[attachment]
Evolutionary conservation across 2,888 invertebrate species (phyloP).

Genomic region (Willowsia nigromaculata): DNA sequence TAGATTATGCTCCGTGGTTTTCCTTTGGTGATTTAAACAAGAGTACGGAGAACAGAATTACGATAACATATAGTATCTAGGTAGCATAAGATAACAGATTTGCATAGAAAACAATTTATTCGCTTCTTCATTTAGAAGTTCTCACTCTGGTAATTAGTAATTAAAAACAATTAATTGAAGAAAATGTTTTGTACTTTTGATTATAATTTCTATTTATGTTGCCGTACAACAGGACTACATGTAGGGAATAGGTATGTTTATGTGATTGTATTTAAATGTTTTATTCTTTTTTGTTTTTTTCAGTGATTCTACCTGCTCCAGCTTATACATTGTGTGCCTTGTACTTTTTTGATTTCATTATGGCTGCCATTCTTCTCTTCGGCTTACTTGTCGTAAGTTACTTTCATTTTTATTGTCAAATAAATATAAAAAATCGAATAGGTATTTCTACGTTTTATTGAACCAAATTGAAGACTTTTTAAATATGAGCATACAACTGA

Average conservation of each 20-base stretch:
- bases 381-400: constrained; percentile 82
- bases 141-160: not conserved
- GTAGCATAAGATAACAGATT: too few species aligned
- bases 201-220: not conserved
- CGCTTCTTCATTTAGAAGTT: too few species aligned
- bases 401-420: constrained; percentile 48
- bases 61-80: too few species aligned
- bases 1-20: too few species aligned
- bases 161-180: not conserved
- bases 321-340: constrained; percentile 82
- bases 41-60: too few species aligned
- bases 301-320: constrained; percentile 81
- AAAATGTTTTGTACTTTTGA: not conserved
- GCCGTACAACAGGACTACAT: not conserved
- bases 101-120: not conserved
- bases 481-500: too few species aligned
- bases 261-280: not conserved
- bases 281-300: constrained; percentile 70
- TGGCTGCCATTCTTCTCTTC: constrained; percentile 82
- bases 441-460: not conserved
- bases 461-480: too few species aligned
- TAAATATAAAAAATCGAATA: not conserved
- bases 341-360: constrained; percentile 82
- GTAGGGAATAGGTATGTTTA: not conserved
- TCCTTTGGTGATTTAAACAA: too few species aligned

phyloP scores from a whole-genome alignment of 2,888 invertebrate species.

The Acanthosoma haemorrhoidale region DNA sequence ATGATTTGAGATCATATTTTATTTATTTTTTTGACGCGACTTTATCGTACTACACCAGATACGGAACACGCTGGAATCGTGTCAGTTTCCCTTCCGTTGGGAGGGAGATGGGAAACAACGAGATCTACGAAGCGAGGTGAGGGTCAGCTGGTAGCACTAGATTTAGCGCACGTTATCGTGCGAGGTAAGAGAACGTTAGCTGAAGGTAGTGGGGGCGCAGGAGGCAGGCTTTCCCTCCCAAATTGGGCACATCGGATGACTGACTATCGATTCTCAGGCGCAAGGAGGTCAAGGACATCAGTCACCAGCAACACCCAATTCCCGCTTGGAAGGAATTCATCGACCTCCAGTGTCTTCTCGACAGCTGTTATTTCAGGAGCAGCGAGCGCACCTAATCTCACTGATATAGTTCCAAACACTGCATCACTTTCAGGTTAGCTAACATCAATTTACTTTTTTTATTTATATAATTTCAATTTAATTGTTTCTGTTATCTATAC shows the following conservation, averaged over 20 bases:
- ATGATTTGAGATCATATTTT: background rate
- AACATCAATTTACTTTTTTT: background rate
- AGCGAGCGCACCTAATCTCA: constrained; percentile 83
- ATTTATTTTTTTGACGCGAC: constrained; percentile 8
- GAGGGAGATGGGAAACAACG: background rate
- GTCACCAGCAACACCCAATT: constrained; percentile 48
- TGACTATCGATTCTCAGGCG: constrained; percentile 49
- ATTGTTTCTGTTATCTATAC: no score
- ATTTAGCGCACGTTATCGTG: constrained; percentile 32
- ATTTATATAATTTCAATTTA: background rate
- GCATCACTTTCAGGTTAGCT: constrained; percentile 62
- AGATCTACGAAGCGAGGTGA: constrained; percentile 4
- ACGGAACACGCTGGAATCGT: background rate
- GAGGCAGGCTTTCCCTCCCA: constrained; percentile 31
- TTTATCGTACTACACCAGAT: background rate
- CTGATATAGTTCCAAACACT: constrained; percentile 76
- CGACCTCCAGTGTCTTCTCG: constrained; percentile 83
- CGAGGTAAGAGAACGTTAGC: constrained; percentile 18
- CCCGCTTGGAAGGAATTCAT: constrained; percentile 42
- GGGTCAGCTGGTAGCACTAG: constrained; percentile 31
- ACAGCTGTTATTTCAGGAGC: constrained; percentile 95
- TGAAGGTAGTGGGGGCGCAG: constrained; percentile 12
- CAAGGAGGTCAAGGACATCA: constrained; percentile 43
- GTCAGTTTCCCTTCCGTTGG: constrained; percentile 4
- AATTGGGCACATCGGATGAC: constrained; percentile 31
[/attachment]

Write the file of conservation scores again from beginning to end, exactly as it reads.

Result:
Evolutionary conservation across 2,888 invertebrate species (phyloP).

Genomic region (Willowsia nigromaculata): DNA sequence TAGATTATGCTCCGTGGTTTTCCTTTGGTGATTTAAACAAGAGTACGGAGAACAGAATTACGATAACATATAGTATCTAGGTAGCATAAGATAACAGATTTGCATAGAAAACAATTTATTCGCTTCTTCATTTAGAAGTTCTCACTCTGGTAATTAGTAATTAAAAACAATTAATTGAAGAAAATGTTTTGTACTTTTGATTATAATTTCTATTTATGTTGCCGTACAACAGGACTACATGTAGGGAATAGGTATGTTTATGTGATTGTATTTAAATGTTTTATTCTTTTTTGTTTTTTTCAGTGATTCTACCTGCTCCAGCTTATACATTGTGTGCCTTGTACTTTTTTGATTTCATTATGGCTGCCATTCTTCTCTTCGGCTTACTTGTCGTAAGTTACTTTCATTTTTATTGTCAAATAAATATAAAAAATCGAATAGGTATTTCTACGTTTTATTGAACCAAATTGAAGACTTTTTAAATATGAGCATACAACTGA

Average conservation of each 20-base stretch:
- bases 381-400: constrained; percentile 82
- bases 141-160: not conserved
- GTAGCATAAGATAACAGATT: too few species aligned
- bases 201-220: not conserved
- CGCTTCTTCATTTAGAAGTT: too few species aligned
- bases 401-420: constrained; percentile 48
- bases 61-80: too few species aligned
- bases 1-20: too few species aligned
- bases 161-180: not conserved
- bases 321-340: constrained; percentile 82
- bases 41-60: too few species aligned
- bases 301-320: constrained; percentile 81
- AAAATGTTTTGTACTTTTGA: not conserved
- GCCGTACAACAGGACTACAT: not conserved
- bases 101-120: not conserved
- bases 481-500: too few species aligned
- bases 261-280: not conserved
- bases 281-300: constrained; percentile 70
- TGGCTGCCATTCTTCTCTTC: constrained; percentile 82
- bases 441-460: not conserved
- bases 461-480: too few species aligned
- TAAATATAAAAAATCGAATA: not conserved
- bases 341-360: constrained; percentile 82
- GTAGGGAATAGGTATGTTTA: not conserved
- TCCTTTGGTGATTTAAACAA: too few species aligned

phyloP scores from a whole-genome alignment of 2,888 invertebrate species.

The Acanthosoma haemorrhoidale region DNA sequence ATGATTTGAGATCATATTTTATTTATTTTTTTGACGCGACTTTATCGTACTACACCAGATACGGAACACGCTGGAATCGTGTCAGTTTCCCTTCCGTTGGGAGGGAGATGGGAAACAACGAGATCTACGAAGCGAGGTGAGGGTCAGCTGGTAGCACTAGATTTAGCGCACGTTATCGTGCGAGGTAAGAGAACGTTAGCTGAAGGTAGTGGGGGCGCAGGAGGCAGGCTTTCCCTCCCAAATTGGGCACATCGGATGACTGACTATCGATTCTCAGGCGCAAGGAGGTCAAGGACATCAGTCACCAGCAACACCCAATTCCCGCTTGGAAGGAATTCATCGACCTCCAGTGTCTTCTCGACAGCTGTTATTTCAGGAGCAGCGAGCGCACCTAATCTCACTGATATAGTTCCAAACACTGCATCACTTTCAGGTTAGCTAACATCAATTTACTTTTTTTATTTATATAATTTCAATTTAATTGTTTCTGTTATCTATAC shows the following conservation, averaged over 20 bases:
- ATGATTTGAGATCATATTTT: background rate
- AACATCAATTTACTTTTTTT: background rate
- AGCGAGCGCACCTAATCTCA: constrained; percentile 83
- ATTTATTTTTTTGACGCGAC: constrained; percentile 8
- GAGGGAGATGGGAAACAACG: background rate
- GTCACCAGCAACACCCAATT: constrained; percentile 48
- TGACTATCGATTCTCAGGCG: constrained; percentile 49
- ATTGTTTCTGTTATCTATAC: no score
- ATTTAGCGCACGTTATCGTG: constrained; percentile 32
- ATTTATATAATTTCAATTTA: background rate
- GCATCACTTTCAGGTTAGCT: constrained; percentile 62
- AGATCTACGAAGCGAGGTGA: constrained; percentile 4
- ACGGAACACGCTGGAATCGT: background rate
- GAGGCAGGCTTTCCCTCCCA: constrained; percentile 31
- TTTATCGTACTACACCAGAT: background rate
- CTGATATAGTTCCAAACACT: constrained; percentile 76
- CGACCTCCAGTGTCTTCTCG: constrained; percentile 83
- CGAGGTAAGAGAACGTTAGC: constrained; percentile 18
- CCCGCTTGGAAGGAATTCAT: constrained; percentile 42
- GGGTCAGCTGGTAGCACTAG: constrained; percentile 31
- ACAGCTGTTATTTCAGGAGC: constrained; percentile 95
- TGAAGGTAGTGGGGGCGCAG: constrained; percentile 12
- CAAGGAGGTCAAGGACATCA: constrained; percentile 43
- GTCAGTTTCCCTTCCGTTGG: constrained; percentile 4
- AATTGGGCACATCGGATGAC: constrained; percentile 31